Wirral Council is looking to take the next step on £40m plans to transform how new homes will be heated in Birkenhead.
Plans for a Birkenhead Heat Network – part of the local authority’s regeneration proposals – are to be reviewed by members of its economy and regeneration committee next week. The scheme seeks to heat thousands of homes using renewable energy sources.
Heat networks power homes via a network of underground pipes carrying hot water from a central source.
The council was given £230,000 to develop the plans and create an outline business case with a proposal to use waste heat from the Birkenhead Wastewater Treatment Works and water source heat pumps from the Birkenhead docks.
Councillors will also be asked to approve an application for government funding as well as review the different options on how to deliver it.
This proposal could generate 49.6 gigawatts of heat per year and save more than a quarter of a million tonnes of carbon dioxide emissions in its lifetime compared to gas-fired boilers and air source heat pumps. A gigawatt is enough to power 1m homes for an hour.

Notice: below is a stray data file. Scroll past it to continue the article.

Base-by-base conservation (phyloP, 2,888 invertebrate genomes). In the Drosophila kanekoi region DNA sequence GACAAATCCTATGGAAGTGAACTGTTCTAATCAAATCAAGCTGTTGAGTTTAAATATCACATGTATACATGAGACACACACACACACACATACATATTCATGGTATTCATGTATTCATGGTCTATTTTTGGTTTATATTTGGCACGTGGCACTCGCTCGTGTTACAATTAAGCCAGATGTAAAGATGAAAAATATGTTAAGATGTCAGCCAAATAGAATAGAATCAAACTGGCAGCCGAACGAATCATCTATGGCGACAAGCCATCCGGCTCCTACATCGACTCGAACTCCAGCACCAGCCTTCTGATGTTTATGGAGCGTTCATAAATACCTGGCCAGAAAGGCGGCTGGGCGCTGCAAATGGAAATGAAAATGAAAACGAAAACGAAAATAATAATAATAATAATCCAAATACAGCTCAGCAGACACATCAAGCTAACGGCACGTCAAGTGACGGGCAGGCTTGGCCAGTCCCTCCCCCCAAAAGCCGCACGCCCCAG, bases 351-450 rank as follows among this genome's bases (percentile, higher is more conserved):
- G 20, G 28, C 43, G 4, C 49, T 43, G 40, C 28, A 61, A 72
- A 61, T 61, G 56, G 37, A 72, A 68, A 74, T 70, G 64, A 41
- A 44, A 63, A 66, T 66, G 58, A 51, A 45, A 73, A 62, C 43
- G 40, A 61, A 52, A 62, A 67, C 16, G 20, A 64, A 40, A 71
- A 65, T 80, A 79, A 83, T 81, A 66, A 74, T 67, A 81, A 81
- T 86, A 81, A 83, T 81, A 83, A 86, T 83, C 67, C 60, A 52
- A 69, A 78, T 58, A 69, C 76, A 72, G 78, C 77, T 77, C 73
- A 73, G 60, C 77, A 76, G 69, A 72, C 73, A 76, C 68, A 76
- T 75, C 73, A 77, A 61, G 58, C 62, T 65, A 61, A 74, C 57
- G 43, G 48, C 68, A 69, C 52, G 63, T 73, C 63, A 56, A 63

The current proposed network covers planning developments across Birkenhead including the area around Cleveland Street south of Birkenhead Park and the Hind Street Urban Village, an ambitious plan to turn derelict industrial land near Birkenhead Central into 1,600 homes.
It could be expanded to include Seacombe and Wallasey as funding has been recieved to explore proposals in these areas.
The report said the project costs are more than £40m, with an expected return of around 13%.
However this is dependent on the heat network project meeting deadlines for Hind Street and while the council said it is “highly unlikely” the local authority could take the financial risk on itself, “it is very likely to be an appealing project to the private sector” due to the money expected to come back in.
Almost £200,000 has been used so far to develop the plans with the remaining £35,000 expected to develop the plans to the point an application is submitted to Green Heat Network Fund, a government grant totalling £288m supporting the construction of low carbon heat networks.
The UK government in 2019 committed to no longer allowing fossil fuel heating to be installed in new homes from 2025, and estimates that around 18% of UK heat will need to come from heat networks by 2050 if the UK is to meet its carbon targets cost-effectively.
Similar plans were submitted by Peel Energy in 2023 to create a heat network energy centre at Vittoria Studios, one of its Wirral Waters developments on Duke Street. Discussions are ongoing but the Peel proposal will currently just supply heat to Peel’s own developments. This is still waiting to be approved.
Image: The Hind Street urban village. Credit: Wirral Council